Do movies imprint the right ideas on children?

Flan and I recently watched a TED talk that actually made us think a lot more than we thought from the title. The talk was by Colin Stokes and titled ‘How Movies Teach Manhood’.

Colin mentions the Bechdel Test, a tool that rates movies on the following criteria:

1. It has to have at least two [named] women in it
2. Who talk to each other
3. About something besides a man

Here’s the Wikipedia article. The Feminist Frequency also wrote a piece about it.

How many of your favourite movies pass this? When I heard about the test, I realised I’d become so used to watching movies in which the main characters are either men or women discussing men. A lot of the time, you’ll find there will be a woman in a group of main characters, but only one – the token female. Alternatively, you’ll have a few women, but they’ll be either plotting to get men or complaining about them. The common roles of women seem to be mothers, wives, girlfriends or wannabe girlfriends. Meanwhile, the men are racing around in cars/helicopters/planes/trains/etc., hitting/shooting people and getting the girls in the end. Colin was worried about what these stereotypical roles were teaching his young children, and it definitely made me pause to think. Are girls learning to take charge of the situation, to be brave, to learn, to take care of others? Are boys learning to trust girls and let them lead as well?

Flan actually brought up the topic the next day after realising his daily work life doesn’t pass the Bechdel Test. Out of the seven people in his department at a technology company, none are female. In his physical office room (open-plan), there are sixteen people, and only one is female. Why is that? (I’ll leave that thought there so we can all have a think.)

International Day.

Today was, by far, my favourite day. Led by a lecturer from Iran, the day involved watching an Iranian movie and hearing from three different speakers who had different cultural experiences. I personally believed the talks to be fascinating, but a couple of my friends didn’t think so, as they left at lunchtime to go shopping. I was actually surprised when they did so, but they thought they were culturally sensitive enough. Now, I think I’m far more culturally aware than they are (both of them are English-born-and-bred), and I still thought I could learn something from today. But then, it may be because of my international background that I’m interested in international practice.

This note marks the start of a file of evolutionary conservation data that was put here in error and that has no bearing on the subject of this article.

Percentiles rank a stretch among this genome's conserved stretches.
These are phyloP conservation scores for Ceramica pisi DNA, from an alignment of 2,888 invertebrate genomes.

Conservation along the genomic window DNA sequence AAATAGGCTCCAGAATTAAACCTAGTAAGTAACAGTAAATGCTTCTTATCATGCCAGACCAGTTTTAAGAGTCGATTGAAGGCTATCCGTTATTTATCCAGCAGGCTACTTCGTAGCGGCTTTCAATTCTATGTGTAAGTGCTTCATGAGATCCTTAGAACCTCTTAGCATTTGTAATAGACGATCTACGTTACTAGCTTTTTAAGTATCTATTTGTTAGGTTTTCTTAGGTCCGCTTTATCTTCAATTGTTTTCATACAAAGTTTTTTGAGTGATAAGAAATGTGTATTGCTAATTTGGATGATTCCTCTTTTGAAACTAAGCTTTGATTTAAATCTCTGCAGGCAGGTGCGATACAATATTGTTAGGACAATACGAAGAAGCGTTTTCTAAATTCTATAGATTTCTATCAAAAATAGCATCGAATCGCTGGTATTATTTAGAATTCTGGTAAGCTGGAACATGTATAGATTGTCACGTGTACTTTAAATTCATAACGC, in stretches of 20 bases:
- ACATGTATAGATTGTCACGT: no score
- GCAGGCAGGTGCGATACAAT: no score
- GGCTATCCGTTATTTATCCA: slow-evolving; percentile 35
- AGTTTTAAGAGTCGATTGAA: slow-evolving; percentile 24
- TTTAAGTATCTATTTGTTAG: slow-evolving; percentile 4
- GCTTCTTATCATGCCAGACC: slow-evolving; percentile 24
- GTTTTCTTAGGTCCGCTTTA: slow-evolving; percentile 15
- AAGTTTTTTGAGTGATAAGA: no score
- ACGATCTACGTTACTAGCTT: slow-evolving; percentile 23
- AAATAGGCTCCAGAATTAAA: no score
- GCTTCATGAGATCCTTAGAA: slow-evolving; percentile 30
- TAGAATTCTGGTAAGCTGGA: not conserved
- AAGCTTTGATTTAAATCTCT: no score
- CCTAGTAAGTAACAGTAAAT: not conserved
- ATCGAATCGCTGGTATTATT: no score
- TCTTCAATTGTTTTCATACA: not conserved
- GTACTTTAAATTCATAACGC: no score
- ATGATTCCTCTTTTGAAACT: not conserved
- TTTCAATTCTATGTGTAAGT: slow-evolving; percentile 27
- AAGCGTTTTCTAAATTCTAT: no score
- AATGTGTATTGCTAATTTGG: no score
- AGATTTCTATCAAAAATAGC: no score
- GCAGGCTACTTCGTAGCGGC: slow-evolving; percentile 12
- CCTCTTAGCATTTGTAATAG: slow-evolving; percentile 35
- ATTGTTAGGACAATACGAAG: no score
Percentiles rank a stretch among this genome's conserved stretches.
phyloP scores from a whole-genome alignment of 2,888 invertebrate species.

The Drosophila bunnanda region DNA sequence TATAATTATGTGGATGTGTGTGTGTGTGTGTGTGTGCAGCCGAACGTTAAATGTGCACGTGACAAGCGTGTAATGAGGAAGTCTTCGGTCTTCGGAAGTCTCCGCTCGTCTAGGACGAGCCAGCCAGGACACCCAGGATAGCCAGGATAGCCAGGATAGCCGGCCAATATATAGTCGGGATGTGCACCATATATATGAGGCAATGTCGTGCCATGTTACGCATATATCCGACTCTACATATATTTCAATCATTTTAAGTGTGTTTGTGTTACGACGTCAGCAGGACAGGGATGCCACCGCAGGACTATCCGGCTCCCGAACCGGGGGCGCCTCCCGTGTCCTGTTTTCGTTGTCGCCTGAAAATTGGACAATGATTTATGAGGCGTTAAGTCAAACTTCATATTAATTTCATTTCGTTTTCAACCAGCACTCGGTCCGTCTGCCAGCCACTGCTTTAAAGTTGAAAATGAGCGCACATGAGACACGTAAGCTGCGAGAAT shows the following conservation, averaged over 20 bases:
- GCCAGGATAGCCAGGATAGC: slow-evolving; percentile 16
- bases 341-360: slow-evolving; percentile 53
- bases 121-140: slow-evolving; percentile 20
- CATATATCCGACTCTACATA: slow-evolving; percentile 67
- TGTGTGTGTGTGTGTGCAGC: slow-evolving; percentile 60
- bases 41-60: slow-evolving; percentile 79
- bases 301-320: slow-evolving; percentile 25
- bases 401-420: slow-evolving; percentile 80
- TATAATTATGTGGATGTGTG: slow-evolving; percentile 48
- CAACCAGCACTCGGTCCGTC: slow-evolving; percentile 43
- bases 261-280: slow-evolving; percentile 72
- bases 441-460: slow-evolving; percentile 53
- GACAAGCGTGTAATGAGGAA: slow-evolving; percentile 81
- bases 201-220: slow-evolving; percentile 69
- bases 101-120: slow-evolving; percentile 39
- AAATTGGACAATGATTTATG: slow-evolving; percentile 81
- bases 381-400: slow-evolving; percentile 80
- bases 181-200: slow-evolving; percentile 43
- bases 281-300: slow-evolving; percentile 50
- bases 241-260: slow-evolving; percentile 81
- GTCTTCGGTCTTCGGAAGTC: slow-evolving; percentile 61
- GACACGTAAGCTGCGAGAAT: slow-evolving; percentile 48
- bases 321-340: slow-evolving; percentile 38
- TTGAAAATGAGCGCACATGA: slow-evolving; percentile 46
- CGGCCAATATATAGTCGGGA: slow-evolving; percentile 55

Girls, if you stumble across this, shame on you for your arrogance. Just because your boyfriend is half-Bangladeshi doesn’t mean you’re worldly.

Anyway, to start the day, the lecturer played about forty minutes of an Iranian film titled Soul Mate. It’s about a man recently released from a mental hospital who meets a single mother of two. It turns out her ex-husband divorced her because she, too, had a mental illness. They impulsively marry and must subsequently face the community’s disapproval, fighting for their right to live normally. The movie was released in 2004 in Farsi with English subtitles.

As occupational therapy students, we were expected to observe the main character and assess his occupational performance level, as well as the factors which impact on his occupational life. What stood out most to me in that first half of the movie is that the man wants to live a normal life, but the stigma he faces and the sick role he is forced to assume by his brother and sister-in-law doesn’t allow him to. He lives under the constant threat of being taken back to the asylum, as in Iran at the time, one’s family or the police could simply take you to a mental hospital if they thought you were acting strange (or didn’t want to deal with you). There weren’t the laws and procedures protecting people’s autonomy like there are here in the UK.

As for the talks, we heard from a mental health OT who took up a fellowship in Tanzania, a woman (not OT) who has worked with travellers (AKA gypsies) for twenty years and an OT from Jordan or Palestine (I can’t remember which now!) who worked for some time in Palestine as an OT and reflected on how people use occupation to build their resilience during the Israeli occupation. (She called it Surviving Occupation Through Occupation, which I thought was quite clever.)

This was a valuable and absorbing experience, and I wish we had more opportunities to explore international practice in this course!